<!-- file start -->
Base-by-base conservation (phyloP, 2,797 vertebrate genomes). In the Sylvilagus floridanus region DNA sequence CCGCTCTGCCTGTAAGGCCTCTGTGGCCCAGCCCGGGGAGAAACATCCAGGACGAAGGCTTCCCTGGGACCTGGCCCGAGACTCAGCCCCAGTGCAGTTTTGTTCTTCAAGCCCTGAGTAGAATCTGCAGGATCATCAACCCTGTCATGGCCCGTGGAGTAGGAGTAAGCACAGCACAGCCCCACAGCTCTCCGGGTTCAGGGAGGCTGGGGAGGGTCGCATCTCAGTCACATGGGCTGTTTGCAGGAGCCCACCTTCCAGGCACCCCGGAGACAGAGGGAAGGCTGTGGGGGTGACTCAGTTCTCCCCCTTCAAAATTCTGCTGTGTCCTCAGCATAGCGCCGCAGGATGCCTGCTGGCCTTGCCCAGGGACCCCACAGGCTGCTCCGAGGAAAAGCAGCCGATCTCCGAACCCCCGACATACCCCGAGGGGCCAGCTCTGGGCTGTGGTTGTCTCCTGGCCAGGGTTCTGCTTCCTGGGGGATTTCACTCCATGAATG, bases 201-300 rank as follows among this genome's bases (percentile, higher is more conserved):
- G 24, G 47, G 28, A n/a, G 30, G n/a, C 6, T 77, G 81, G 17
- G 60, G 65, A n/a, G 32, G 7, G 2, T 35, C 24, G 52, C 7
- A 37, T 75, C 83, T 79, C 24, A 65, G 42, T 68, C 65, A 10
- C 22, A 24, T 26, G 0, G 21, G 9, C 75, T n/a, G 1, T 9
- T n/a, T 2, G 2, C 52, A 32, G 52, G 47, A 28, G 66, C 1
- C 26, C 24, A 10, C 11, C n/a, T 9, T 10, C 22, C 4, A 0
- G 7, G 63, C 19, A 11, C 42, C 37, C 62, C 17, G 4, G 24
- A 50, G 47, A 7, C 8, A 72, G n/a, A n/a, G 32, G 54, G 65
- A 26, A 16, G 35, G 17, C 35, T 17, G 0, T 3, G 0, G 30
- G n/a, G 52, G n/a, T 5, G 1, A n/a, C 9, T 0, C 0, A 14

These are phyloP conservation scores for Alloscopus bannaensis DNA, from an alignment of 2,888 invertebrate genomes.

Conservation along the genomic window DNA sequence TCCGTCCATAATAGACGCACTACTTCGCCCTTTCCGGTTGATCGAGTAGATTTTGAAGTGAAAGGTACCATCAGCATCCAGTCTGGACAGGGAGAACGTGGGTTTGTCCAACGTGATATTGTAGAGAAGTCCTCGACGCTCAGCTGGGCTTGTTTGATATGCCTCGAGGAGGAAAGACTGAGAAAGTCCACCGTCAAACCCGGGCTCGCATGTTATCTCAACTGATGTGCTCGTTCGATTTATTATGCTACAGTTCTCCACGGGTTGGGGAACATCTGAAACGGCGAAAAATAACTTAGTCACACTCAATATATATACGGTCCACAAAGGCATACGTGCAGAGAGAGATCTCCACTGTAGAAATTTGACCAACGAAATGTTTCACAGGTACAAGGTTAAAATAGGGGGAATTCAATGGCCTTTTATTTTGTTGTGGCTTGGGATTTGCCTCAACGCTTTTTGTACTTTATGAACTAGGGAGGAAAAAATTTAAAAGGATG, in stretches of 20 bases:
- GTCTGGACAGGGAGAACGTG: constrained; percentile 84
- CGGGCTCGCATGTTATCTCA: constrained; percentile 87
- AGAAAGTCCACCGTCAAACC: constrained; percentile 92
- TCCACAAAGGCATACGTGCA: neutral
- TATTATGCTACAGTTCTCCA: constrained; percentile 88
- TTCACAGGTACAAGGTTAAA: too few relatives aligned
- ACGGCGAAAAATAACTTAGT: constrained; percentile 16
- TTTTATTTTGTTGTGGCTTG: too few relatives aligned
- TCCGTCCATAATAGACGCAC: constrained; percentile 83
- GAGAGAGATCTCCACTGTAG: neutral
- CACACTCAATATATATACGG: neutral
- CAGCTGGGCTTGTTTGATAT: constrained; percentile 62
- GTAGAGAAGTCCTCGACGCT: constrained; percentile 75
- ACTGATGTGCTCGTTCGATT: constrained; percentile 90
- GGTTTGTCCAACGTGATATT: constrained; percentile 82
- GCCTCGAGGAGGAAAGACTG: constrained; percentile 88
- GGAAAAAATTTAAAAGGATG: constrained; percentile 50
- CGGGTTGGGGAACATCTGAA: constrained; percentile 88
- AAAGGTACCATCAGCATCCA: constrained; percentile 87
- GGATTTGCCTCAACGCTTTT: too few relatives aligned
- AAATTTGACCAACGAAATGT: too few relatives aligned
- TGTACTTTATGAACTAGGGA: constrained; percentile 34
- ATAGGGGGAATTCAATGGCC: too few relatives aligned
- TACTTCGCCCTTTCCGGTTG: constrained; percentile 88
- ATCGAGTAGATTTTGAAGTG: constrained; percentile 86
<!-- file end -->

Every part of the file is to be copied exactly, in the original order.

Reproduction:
Base-by-base conservation (phyloP, 2,797 vertebrate genomes). In the Sylvilagus floridanus region DNA sequence CCGCTCTGCCTGTAAGGCCTCTGTGGCCCAGCCCGGGGAGAAACATCCAGGACGAAGGCTTCCCTGGGACCTGGCCCGAGACTCAGCCCCAGTGCAGTTTTGTTCTTCAAGCCCTGAGTAGAATCTGCAGGATCATCAACCCTGTCATGGCCCGTGGAGTAGGAGTAAGCACAGCACAGCCCCACAGCTCTCCGGGTTCAGGGAGGCTGGGGAGGGTCGCATCTCAGTCACATGGGCTGTTTGCAGGAGCCCACCTTCCAGGCACCCCGGAGACAGAGGGAAGGCTGTGGGGGTGACTCAGTTCTCCCCCTTCAAAATTCTGCTGTGTCCTCAGCATAGCGCCGCAGGATGCCTGCTGGCCTTGCCCAGGGACCCCACAGGCTGCTCCGAGGAAAAGCAGCCGATCTCCGAACCCCCGACATACCCCGAGGGGCCAGCTCTGGGCTGTGGTTGTCTCCTGGCCAGGGTTCTGCTTCCTGGGGGATTTCACTCCATGAATG, bases 201-300 rank as follows among this genome's bases (percentile, higher is more conserved):
- G 24, G 47, G 28, A n/a, G 30, G n/a, C 6, T 77, G 81, G 17
- G 60, G 65, A n/a, G 32, G 7, G 2, T 35, C 24, G 52, C 7
- A 37, T 75, C 83, T 79, C 24, A 65, G 42, T 68, C 65, A 10
- C 22, A 24, T 26, G 0, G 21, G 9, C 75, T n/a, G 1, T 9
- T n/a, T 2, G 2, C 52, A 32, G 52, G 47, A 28, G 66, C 1
- C 26, C 24, A 10, C 11, C n/a, T 9, T 10, C 22, C 4, A 0
- G 7, G 63, C 19, A 11, C 42, C 37, C 62, C 17, G 4, G 24
- A 50, G 47, A 7, C 8, A 72, G n/a, A n/a, G 32, G 54, G 65
- A 26, A 16, G 35, G 17, C 35, T 17, G 0, T 3, G 0, G 30
- G n/a, G 52, G n/a, T 5, G 1, A n/a, C 9, T 0, C 0, A 14

These are phyloP conservation scores for Alloscopus bannaensis DNA, from an alignment of 2,888 invertebrate genomes.

Conservation along the genomic window DNA sequence TCCGTCCATAATAGACGCACTACTTCGCCCTTTCCGGTTGATCGAGTAGATTTTGAAGTGAAAGGTACCATCAGCATCCAGTCTGGACAGGGAGAACGTGGGTTTGTCCAACGTGATATTGTAGAGAAGTCCTCGACGCTCAGCTGGGCTTGTTTGATATGCCTCGAGGAGGAAAGACTGAGAAAGTCCACCGTCAAACCCGGGCTCGCATGTTATCTCAACTGATGTGCTCGTTCGATTTATTATGCTACAGTTCTCCACGGGTTGGGGAACATCTGAAACGGCGAAAAATAACTTAGTCACACTCAATATATATACGGTCCACAAAGGCATACGTGCAGAGAGAGATCTCCACTGTAGAAATTTGACCAACGAAATGTTTCACAGGTACAAGGTTAAAATAGGGGGAATTCAATGGCCTTTTATTTTGTTGTGGCTTGGGATTTGCCTCAACGCTTTTTGTACTTTATGAACTAGGGAGGAAAAAATTTAAAAGGATG, in stretches of 20 bases:
- GTCTGGACAGGGAGAACGTG: constrained; percentile 84
- CGGGCTCGCATGTTATCTCA: constrained; percentile 87
- AGAAAGTCCACCGTCAAACC: constrained; percentile 92
- TCCACAAAGGCATACGTGCA: neutral
- TATTATGCTACAGTTCTCCA: constrained; percentile 88
- TTCACAGGTACAAGGTTAAA: too few relatives aligned
- ACGGCGAAAAATAACTTAGT: constrained; percentile 16
- TTTTATTTTGTTGTGGCTTG: too few relatives aligned
- TCCGTCCATAATAGACGCAC: constrained; percentile 83
- GAGAGAGATCTCCACTGTAG: neutral
- CACACTCAATATATATACGG: neutral
- CAGCTGGGCTTGTTTGATAT: constrained; percentile 62
- GTAGAGAAGTCCTCGACGCT: constrained; percentile 75
- ACTGATGTGCTCGTTCGATT: constrained; percentile 90
- GGTTTGTCCAACGTGATATT: constrained; percentile 82
- GCCTCGAGGAGGAAAGACTG: constrained; percentile 88
- GGAAAAAATTTAAAAGGATG: constrained; percentile 50
- CGGGTTGGGGAACATCTGAA: constrained; percentile 88
- AAAGGTACCATCAGCATCCA: constrained; percentile 87
- GGATTTGCCTCAACGCTTTT: too few relatives aligned
- AAATTTGACCAACGAAATGT: too few relatives aligned
- TGTACTTTATGAACTAGGGA: constrained; percentile 34
- ATAGGGGGAATTCAATGGCC: too few relatives aligned
- TACTTCGCCCTTTCCGGTTG: constrained; percentile 88
- ATCGAGTAGATTTTGAAGTG: constrained; percentile 86